Three-cylinder engines are making quite big waves these days, but that wasn't always the case. They have however become such a big deal due in part to the fact that a three-cylinder engine is now capable of producing 600 horsepower.
Three-cylinder engines used to be frowned upon for their roughness and lack of power, usually associated with cute little Japanese Kei Cars, known for their itsy bitsy dimensions and fuel efficiency.
These days, however, thanks to development in turbocharging and out-of-the-box engineering, the three-cylinder engine has moved ahead by leaps and bounds, even so far as creating 300hp per litre as found in the Koenigsegg Gemera.
How can a 2.0-litre three-cylinder engine create 600hp, you ask? Well, it's down to big bores, big strokes, lightweight yet strong parts, an ingenious sequential turbocharger setup and something called Freevalve.
Known as the Tiny Friendly Giant (TFG), the 2.0-litre three-cylinder turbocharged engine in the Gemera was specifically created for the car. While the big bores and big strokes gave it a high revving character, the engine owes most of its brute power to the Freevalve technology and patent-pending two-stage turbo system.
The engine is the first in the world to use Freevalve technology that allows infinitely variable valve timing – basically offering total control over how much air the engine is breathing in and in turn how efficient or powerful it is. The technology has a huge range of applications, even if taken to the mass market and can transform relatively simple engines into incredibly potent powerplants.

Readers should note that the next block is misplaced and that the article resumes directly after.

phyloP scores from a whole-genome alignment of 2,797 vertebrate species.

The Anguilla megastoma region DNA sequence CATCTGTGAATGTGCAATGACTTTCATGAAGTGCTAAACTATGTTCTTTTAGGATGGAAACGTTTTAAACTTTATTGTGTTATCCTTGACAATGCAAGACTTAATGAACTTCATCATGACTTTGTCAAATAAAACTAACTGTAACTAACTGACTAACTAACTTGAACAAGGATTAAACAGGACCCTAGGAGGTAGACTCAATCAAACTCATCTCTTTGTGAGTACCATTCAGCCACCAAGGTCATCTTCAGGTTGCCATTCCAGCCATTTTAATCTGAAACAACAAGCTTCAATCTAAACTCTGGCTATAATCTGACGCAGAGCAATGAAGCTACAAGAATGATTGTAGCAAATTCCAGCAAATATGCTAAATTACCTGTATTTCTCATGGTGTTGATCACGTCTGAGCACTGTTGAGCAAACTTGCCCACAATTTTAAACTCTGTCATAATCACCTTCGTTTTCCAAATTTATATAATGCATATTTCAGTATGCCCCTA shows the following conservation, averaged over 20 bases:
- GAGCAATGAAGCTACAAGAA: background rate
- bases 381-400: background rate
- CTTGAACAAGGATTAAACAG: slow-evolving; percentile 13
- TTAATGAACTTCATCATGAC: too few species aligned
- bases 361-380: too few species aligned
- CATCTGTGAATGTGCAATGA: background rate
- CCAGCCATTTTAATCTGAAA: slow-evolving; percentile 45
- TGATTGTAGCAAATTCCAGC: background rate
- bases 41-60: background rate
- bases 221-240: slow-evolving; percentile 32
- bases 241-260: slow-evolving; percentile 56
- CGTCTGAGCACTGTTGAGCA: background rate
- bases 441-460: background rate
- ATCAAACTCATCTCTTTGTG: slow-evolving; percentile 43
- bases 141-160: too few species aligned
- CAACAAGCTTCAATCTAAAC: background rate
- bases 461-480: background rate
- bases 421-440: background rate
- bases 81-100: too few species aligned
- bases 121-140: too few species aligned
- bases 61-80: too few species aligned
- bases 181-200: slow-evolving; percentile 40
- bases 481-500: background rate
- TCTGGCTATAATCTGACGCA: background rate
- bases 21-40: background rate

Koenigsegg says no other variable valve actuation system offers this level of control and reliability, which is why they were also able to create a patent-pending sequential turbo setup for the engine.
Quite simply, one turbo is connected to three exhaust valves – one from each cylinder. The second turbo is connected to the other three exhaust valves. During low rpm and part to high load, all exhaust gasses are pushed to only one turbo, by only opening one exhaust valve per cylinder – thereby doubling the exhaust gases to that turbine. When adequate boost is reached, the second exhaust valve is opened to start the second turbo.
Combined together, the result is a three-cylinder two-litre engine that gives 400 Nm of torque from 1700 rpm with max torque of 600 Nm. These never-before-achieved numbers in an engine of this size make the TFG the most powerful engine per cylinder and volume to date, putting it light years ahead of any other production three-cylinder engine today.
According to an interview between road and track and Koenigsegg, despite the turbocharging making the TFG a potent engine, "in theory, a naturally aspirated TFG could make 280 horsepower", which is impressive in itself.
In total, the Gemera achieves 1700 hp and 3500-ish Nm of torque when it combines the TFG with a hybrid setup that packs three electric motors.
It’s a little crazy, isn’t it? They look like normal performance numbers with an extra “0” tacked on the end – but a Koenigsegg isn't a Koenigsegg without its wow factor!